Severus couldn't understand why Alice - the first Alice - would avoid this place. Looking down, he found that even his clothes had become clean. They had also, most unfortunately, turned from black to the same purplish bluebell color that so seemed to fascinate Alice (this Alice, at least).

He could see her, halfway up the terrifying slope, sitting on a rainbow blanket among the flowers with her bare feet buried in the grass and her hair braided through with clover. Her eyes were closed, her face tilted to the sun as if she, like the flowers, could feed off its rays. Her entire body leaned backward, balancing against the gravity that threatened to pull her down the slope.

Self-consciously straightening his vividly-hued robes, Severus started up the slope toward her. He almost instantly sank to his knees, his head thick with dizziness at the steep incline. It was absurd; if he fell, he would only slide back down into the water. It wouldn't hurt. And, in any case, it was imaginary.

The vertigo persisted.

Clutching at the grass, Severus couldn't help but feel that thin strands of greenery were hardly sufficient for this undertaking. He needed a sturdy rope. Or, better yet, stairs.

As neither appeared, he resigned himself to a long and torturous climb. To his relief, the grass proved sturdier than it looked, and none of the fistfuls he grasped parted ways with the ground, no matter how tightly he gripped them. Blinking against the rainbow of flowers all around him, Severus scaled the slope up to Alice's spot.

"Hello," she said, without opening her eyes. "You're new."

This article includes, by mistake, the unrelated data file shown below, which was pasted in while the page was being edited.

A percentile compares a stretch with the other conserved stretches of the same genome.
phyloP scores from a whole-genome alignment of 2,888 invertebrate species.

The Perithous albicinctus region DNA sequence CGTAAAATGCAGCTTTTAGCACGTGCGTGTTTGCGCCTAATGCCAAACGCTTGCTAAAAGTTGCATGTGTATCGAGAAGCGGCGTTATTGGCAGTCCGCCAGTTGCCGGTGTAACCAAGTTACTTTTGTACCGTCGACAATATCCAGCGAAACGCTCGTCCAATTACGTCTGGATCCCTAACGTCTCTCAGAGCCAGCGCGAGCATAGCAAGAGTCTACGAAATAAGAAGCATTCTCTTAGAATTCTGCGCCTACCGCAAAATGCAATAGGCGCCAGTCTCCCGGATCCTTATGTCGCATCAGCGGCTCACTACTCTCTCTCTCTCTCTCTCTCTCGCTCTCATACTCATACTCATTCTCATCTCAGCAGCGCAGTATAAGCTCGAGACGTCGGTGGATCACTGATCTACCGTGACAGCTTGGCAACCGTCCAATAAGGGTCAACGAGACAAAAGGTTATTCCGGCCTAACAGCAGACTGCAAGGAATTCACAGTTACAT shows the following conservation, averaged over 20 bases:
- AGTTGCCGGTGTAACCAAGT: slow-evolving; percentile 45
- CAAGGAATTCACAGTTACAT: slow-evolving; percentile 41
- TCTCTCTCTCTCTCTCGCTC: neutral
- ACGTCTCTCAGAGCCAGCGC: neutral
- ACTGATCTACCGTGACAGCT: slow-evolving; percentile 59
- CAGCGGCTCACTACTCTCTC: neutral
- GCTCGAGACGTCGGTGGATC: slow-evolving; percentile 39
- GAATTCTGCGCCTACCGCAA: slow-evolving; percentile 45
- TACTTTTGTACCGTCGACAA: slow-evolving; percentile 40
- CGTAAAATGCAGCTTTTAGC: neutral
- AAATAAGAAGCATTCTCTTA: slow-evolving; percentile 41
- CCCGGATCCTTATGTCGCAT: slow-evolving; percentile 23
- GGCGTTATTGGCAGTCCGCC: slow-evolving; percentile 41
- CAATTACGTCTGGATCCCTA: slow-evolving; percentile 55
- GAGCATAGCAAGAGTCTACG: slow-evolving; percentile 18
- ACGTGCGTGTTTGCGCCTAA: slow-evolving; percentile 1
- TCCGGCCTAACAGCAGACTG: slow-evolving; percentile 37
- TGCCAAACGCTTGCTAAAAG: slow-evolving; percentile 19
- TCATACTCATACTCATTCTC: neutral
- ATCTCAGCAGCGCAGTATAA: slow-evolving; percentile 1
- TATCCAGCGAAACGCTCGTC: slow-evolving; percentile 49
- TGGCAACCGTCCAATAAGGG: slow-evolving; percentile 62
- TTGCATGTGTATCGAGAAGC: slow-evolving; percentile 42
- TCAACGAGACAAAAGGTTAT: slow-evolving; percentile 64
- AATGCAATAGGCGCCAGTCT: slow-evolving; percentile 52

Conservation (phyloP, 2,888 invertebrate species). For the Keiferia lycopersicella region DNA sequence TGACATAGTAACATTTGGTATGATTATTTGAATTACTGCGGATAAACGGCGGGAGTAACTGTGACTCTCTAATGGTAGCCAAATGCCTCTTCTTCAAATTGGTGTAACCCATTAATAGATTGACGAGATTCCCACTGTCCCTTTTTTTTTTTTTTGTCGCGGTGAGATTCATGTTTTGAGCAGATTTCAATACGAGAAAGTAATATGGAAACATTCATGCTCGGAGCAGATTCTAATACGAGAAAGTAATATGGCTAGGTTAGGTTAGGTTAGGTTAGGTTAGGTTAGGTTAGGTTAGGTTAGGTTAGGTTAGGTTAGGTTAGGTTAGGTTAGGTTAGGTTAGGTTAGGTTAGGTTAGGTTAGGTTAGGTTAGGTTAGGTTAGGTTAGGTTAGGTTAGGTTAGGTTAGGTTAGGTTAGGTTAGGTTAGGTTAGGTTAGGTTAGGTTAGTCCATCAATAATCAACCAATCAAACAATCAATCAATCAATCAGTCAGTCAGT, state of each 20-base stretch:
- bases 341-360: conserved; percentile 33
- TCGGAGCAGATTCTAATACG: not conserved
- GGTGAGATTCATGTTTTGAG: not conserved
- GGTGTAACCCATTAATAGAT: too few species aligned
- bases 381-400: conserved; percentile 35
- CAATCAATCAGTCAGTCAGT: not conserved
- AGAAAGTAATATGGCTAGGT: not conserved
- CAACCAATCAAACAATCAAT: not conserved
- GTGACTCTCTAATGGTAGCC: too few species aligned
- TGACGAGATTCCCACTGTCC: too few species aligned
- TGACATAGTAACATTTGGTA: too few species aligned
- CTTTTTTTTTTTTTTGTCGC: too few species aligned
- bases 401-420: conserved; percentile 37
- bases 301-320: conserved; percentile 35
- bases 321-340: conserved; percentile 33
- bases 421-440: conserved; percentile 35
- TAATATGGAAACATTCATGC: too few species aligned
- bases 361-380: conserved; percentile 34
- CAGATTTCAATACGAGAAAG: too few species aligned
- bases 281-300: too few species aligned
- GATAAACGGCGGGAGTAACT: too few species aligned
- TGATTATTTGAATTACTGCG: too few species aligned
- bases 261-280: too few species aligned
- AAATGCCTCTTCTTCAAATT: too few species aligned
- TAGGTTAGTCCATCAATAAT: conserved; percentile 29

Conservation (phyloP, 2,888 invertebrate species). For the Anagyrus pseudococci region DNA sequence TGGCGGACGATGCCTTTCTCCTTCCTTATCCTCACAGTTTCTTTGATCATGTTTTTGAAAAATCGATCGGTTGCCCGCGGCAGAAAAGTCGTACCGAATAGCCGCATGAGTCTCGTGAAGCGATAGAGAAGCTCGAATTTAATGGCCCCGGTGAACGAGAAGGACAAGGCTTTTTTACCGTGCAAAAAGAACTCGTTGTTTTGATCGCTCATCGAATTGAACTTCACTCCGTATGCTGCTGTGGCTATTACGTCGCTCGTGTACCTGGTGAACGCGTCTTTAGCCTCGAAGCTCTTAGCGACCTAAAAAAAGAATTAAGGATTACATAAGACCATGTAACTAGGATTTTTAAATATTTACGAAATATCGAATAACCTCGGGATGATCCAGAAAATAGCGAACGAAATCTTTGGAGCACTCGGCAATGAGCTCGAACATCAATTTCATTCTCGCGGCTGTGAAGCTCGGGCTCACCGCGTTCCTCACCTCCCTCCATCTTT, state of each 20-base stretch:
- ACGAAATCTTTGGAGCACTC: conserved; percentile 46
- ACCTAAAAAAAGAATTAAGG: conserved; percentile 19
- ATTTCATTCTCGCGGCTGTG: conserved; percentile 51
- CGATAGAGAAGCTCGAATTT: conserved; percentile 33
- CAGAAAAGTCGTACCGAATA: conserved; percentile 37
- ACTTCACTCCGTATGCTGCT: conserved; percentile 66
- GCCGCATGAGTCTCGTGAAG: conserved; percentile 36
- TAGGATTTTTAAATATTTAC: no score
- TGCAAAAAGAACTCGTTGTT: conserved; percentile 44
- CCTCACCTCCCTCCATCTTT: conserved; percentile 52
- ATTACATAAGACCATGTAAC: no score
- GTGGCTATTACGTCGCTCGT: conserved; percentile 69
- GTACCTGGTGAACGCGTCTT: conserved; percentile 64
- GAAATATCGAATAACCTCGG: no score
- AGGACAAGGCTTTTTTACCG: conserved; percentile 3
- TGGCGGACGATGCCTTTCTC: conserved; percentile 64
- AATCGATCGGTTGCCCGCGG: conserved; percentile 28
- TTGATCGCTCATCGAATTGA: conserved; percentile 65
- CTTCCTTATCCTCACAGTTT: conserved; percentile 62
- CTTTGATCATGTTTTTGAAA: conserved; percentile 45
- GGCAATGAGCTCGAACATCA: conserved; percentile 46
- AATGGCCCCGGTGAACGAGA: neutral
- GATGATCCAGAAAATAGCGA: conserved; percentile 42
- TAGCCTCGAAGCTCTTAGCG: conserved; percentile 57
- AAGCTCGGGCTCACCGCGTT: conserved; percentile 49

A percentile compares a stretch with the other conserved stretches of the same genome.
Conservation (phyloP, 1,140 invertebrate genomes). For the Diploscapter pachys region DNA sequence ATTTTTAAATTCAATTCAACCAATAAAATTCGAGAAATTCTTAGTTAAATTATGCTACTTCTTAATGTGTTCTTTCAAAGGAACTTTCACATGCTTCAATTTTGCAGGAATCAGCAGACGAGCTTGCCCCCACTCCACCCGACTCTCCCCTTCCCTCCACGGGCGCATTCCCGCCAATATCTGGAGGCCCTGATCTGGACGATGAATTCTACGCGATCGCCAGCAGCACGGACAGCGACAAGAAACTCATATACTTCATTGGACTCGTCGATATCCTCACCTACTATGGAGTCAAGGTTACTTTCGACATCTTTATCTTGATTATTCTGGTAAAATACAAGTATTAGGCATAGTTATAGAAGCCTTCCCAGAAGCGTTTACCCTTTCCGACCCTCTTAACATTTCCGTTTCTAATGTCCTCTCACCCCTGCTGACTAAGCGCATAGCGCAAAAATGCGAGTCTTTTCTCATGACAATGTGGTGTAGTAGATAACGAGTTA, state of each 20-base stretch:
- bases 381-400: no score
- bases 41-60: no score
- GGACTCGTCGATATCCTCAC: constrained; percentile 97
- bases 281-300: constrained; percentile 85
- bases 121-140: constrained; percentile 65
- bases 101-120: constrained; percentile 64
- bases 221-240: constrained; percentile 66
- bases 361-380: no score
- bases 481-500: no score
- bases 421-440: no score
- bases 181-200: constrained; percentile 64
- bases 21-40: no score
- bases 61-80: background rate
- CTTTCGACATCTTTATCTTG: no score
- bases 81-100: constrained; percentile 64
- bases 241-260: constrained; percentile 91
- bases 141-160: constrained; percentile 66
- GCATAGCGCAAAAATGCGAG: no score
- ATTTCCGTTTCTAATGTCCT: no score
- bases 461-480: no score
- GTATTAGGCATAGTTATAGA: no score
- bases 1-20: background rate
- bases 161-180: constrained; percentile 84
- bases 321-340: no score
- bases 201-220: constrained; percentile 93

He collapsed, panting and sweating, into the flowers beside her blanket. "You're Alice."

"Yes. Did she send you? The other one? It can't have been them. They can't come here."

"She sent me," Severus confirmed, trying to look at her without also looking down the slope, which appeared even steeper from this angle.

"She doesn't like me very much," Alice confided. "I think she must not like you, either, or she wouldn't have sent you here."

"She doesn't like me," he agreed. Perhaps it was better simply to keep his eyes closed.

"Do you like to braid hair?" she asked suddenly.

Severus, despite himself, opened his eyes and stared at her. He remembered clearly the scene she must be reliving. Frank's wand twirling through the air as her hair folded and curled among sprigs of blossoms.

"I don't know how," he said. He knew how to braid, of course, but he'd certainly never attempted to braid anyone's hair. He couldn't remember a time when he had ever touched another person's hair.

"That's a shame," she said, eyes still closed, face still tilted to the sun. "Frank used to do that."

Severus arched his brows. "You remember Frank?"

"Of course I do. Why wouldn't I?"

Severus hesitated. "Do you know where you are?"

"The Hill."

"Do you know how you got here?"

Her expression tightened a little. "I can't go in the Forest."

"Do you remember where you were when you knew Frank?"

"I was at Hogwarts," she said, smiling again.

"What is the last thing you remember, before you came here?"

Alice frowned, blinking in the sunlight. "I don't like all these questions. Who are you?" A moment later her eyes found him. "Snape!"

She stood up suddenly, horror and hatred etched on her face. The movement was too sudden. She swayed horribly, slipped, and started to slide down the slope with a terrible scream.

Severus, who had started to move the moment she swayed, caught her by the arm, slid a few feet with her, then managed to stop them both by grabbing hold of the unbreakable grass.

Alice was sobbing. "Don't let go! Don't let go!"

His back was pressed as flat against the hillside as possible, his heels digging into the ground. Straight below him, the green slope seemed to steepen, to curve, as if trying to throw them off. He couldn't see the River. The Forest seemed to be directly below.

Severus shut his eyes and tightened his grip on Alice's wrist as well as the grass. "Climb up!" he commanded harshly, yanking on her a little.

With a little whimper that would never have come out of the other Alice's mouth, she began crawling back up through the flowers, her tears landing like dewdrops on their petals. When she reached the blanket, she threw herself face down onto its rainbow and sobbed, leaving Severus to make his own way back.